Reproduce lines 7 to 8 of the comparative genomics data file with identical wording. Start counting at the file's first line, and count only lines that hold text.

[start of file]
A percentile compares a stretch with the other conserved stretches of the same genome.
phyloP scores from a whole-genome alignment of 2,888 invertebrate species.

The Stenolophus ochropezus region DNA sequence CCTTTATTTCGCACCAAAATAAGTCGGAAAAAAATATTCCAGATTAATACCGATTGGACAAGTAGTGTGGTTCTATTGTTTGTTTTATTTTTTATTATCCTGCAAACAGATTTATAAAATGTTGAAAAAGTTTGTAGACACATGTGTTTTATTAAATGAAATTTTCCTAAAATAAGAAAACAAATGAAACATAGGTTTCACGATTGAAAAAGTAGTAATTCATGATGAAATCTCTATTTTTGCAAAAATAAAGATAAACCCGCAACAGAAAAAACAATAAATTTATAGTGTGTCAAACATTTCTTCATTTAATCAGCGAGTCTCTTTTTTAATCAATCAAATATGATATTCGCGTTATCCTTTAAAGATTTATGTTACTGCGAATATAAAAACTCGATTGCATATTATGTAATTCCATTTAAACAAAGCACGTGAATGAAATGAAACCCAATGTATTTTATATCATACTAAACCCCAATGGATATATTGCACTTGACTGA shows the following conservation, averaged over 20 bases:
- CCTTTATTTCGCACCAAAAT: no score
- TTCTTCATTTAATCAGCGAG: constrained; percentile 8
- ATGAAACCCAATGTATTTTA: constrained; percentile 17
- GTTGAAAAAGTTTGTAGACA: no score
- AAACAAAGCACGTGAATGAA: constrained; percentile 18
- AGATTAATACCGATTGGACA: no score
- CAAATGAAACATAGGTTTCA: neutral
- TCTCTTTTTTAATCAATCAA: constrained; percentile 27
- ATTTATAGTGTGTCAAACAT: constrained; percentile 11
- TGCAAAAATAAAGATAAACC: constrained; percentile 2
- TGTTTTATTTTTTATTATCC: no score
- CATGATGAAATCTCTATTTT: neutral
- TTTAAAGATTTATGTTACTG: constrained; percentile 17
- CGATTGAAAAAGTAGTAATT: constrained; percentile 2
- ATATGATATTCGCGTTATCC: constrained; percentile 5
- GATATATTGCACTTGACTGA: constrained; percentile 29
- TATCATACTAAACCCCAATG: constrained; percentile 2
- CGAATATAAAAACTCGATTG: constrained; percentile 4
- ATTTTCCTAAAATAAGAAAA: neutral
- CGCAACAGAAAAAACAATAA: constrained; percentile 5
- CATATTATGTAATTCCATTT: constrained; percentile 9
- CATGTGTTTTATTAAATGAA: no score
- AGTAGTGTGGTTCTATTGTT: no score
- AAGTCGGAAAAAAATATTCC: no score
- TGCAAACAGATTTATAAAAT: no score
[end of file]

- GTTGAAAAAGTTTGTAGACA: no score
- AAACAAAGCACGTGAATGAA: constrained; percentile 18